Prevent shoulder injuries during COVID-19 vaccinations
As our nation begins a large-scale coronavirus disease 2019 (COVID-19) immunization campaign barely a year since the deadly virus emerged in the US, it is critically important for healthcare workers who administer the vaccine to understand proper intramuscular (IM) administration technique in order to avoid a preventable and disabling occurrence called shoulder injury related to vaccine administration (SIRVA). This is especially important right now, as healthcare workers who may not normally administer vaccines may be called upon to help administer the new COVID-19 vaccines.
SIRVA is a shoulder injury triggered by the incorrect injection of a vaccine into the shoulder capsule (joint) rather than the deltoid muscle. It is caused by using an incorrect IM injection technique or improper landmarking of the IM injection site (the deltoid muscle) that results in the unintended injection of the vaccine (and/or trauma from the needle) into and around the underlying bursa of the shoulder. This results in an inflammatory process that causes injury to the musculoskeletal structures of the shoulder (e.g., tendons, ligaments, bursae).1-3
Symptoms of SIRVA include persistent shoulder pain, weakness, and limited range of motion that typically develop within hours to a few days after receiving a vaccine; these symptoms do not improve with over-the-counter analgesics. The resulting chronic shoulder pain and inability to carry out daily activities that were possible prior to vaccination often lead patients to seek medical intervention. Patients are often diagnosed with inflammatory shoulder injuries (e.g., bursitis, rotator cuff tears, frozen shoulder syndrome, adhesive capsulitis) that do not appear to be any different than routine shoulder injuries, except that the shoulder symptoms started within days of an IM deltoid vaccination.1
How to Prevent SIRVA
The key to avoiding SIRVA is to recognize the anatomical landmarks for identifying the deltoid muscle and to use proper IM administration technique. Proper landmarking of the deltoid muscle requires determining the upper and lower borders of a safe injection zone. First, the patient’s shoulder should be exposed completely. When a shirt cannot be removed, the sleeve should be rolled up or the arm removed from the sleeve rather than pulling the shirt’s neck over the shoulder. To ensure the injection is given below the shoulder capsule, measure 2 to 3 finger widths from the acromion (bony prominence above the deltoid) to identify the upper border of the injection zone. The lower border can be marked by the armpit to ensure the injection is not inserted below the deltoid muscle. ‘Eyeballing’ the injection site is not acceptable. The thumb and forefinger can be used to make a V to outline the deltoid muscle and keep the injection zone visible before injecting the needle at a 90-degree angle. Injections too close to the shoulder capsule can lead to SIRVA, as noted above. Injections below or too far to the side of the deltoid muscle can hit the radial or axillary nerve, respectively, which can result in neuropathy or paralysis.1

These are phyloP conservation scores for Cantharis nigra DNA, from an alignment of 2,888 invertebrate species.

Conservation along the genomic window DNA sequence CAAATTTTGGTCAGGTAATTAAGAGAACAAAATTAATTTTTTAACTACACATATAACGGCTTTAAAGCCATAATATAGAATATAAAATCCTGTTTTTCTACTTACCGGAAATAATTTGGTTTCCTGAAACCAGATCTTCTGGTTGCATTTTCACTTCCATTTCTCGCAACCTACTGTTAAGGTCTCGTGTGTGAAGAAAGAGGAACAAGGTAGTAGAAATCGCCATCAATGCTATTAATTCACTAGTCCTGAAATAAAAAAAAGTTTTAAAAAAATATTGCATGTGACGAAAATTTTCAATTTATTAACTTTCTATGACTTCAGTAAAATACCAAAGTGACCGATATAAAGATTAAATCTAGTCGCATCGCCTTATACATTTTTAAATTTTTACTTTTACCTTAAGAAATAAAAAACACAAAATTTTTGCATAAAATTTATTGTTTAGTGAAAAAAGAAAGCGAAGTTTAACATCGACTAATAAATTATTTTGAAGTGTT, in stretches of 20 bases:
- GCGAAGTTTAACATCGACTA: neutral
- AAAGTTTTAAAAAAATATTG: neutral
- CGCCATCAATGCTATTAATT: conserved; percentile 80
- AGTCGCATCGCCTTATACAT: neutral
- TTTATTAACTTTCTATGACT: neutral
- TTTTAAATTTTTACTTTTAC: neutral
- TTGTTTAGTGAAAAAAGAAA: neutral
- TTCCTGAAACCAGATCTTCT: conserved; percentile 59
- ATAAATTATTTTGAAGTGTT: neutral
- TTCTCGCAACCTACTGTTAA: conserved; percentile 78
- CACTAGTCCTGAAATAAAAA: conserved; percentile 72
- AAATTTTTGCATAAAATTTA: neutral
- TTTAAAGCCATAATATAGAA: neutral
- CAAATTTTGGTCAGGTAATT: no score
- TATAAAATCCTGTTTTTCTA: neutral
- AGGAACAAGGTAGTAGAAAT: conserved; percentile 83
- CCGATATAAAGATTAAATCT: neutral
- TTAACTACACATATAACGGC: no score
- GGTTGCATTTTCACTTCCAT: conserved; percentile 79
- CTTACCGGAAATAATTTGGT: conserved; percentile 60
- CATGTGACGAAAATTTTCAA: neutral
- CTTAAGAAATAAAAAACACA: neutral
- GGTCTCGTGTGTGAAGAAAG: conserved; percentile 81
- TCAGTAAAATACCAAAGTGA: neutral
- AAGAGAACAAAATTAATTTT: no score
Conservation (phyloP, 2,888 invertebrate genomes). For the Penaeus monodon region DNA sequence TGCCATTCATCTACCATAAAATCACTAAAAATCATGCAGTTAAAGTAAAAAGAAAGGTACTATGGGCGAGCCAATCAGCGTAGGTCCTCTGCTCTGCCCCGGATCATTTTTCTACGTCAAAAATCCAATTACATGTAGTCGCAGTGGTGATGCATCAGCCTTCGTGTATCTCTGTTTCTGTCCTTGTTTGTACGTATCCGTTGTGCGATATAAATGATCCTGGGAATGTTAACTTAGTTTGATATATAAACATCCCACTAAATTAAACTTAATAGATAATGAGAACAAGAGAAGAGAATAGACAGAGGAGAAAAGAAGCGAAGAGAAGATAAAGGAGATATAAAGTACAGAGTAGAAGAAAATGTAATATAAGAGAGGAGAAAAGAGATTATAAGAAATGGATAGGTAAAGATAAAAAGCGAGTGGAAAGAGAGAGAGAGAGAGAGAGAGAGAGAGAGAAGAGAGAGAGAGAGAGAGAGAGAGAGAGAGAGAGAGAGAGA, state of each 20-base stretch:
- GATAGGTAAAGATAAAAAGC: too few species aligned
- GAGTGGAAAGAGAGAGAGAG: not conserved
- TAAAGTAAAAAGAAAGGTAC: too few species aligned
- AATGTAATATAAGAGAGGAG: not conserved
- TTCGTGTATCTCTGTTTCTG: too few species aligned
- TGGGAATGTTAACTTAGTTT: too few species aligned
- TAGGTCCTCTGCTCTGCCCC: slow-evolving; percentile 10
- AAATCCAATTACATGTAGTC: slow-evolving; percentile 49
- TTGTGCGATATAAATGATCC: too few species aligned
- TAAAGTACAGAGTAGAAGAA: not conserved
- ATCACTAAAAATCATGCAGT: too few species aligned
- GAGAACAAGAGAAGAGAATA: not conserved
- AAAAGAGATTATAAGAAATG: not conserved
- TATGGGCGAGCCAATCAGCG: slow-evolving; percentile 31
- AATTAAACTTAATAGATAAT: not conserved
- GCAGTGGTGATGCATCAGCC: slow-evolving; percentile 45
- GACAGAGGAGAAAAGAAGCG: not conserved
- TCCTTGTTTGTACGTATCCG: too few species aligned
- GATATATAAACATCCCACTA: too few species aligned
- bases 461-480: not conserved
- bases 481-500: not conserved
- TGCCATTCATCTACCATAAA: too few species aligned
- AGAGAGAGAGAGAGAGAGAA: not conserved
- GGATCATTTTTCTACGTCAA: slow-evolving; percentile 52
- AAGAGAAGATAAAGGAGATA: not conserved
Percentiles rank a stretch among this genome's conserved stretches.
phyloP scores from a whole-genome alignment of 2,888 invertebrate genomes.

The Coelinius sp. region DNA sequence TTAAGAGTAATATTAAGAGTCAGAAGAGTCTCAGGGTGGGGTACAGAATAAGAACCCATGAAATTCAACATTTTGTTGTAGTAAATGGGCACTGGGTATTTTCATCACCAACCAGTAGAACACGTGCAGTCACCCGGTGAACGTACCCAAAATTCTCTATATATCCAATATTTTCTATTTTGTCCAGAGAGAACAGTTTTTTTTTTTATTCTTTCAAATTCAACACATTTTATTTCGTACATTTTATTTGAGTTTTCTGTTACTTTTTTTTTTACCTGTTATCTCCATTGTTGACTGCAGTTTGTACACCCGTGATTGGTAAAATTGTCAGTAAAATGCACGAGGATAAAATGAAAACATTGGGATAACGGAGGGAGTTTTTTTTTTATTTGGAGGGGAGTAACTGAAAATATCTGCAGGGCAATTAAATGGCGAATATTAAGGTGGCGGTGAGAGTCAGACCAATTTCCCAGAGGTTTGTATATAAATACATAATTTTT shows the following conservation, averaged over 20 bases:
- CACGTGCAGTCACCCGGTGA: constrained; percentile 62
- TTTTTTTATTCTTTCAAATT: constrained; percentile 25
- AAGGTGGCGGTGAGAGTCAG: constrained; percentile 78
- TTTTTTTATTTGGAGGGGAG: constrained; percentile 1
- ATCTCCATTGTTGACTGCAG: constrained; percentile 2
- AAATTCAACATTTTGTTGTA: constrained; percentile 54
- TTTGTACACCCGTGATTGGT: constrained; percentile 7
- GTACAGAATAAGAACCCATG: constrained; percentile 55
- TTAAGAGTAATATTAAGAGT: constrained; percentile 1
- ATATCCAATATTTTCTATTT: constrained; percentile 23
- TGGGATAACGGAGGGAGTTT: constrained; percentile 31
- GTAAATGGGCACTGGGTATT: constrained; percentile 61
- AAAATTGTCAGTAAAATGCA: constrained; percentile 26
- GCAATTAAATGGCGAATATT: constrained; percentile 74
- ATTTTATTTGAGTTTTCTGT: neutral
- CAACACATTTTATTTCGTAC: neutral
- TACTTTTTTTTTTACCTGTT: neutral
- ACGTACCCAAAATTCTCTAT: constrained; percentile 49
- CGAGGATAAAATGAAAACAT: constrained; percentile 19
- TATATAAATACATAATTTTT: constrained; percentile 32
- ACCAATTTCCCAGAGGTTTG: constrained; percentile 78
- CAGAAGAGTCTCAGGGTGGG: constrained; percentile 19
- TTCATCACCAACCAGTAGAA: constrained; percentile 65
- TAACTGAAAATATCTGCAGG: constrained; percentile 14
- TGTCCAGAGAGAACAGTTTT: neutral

Multiple resources related to proper vaccination techniques are provided by the Centers for Disease Control and Prevention (CDC) and the Immunization Action Coalition (IAC). These resources have been compiled in articles by Deborah Wexler, MD, which can be found by clicking here2 and here.3 Many of these resources, including videos, checklists, and e-learning with continuing education credit, have been recently updated and are applicable to the COVID-19 vaccination campaign. Additionally, the University of Waterloo School of Pharmacy in Ontario, Canada, offers a helpful infographic on proper landmarking to prevent SIRVA, which can be accessed here.1
- Bancsi A, Houle SKD, Grindrod KA. Shoulder injury related to vaccine administration and other injection site events. Can Fam Physician. 2019;65(1):40-2.
- Wexler D. Technically speaking: Prevent shoulder injuries caused by missing the deltoid muscle when injecting vaccines! Immunization Action Coalition. Updated November 19, 2020.
- Wexler D. Technically speaking: Let’s get it right! How to avoid shoulder injury with deltoid intramuscular injections. Immunization Action Coalition. Updated November 8, 2018.
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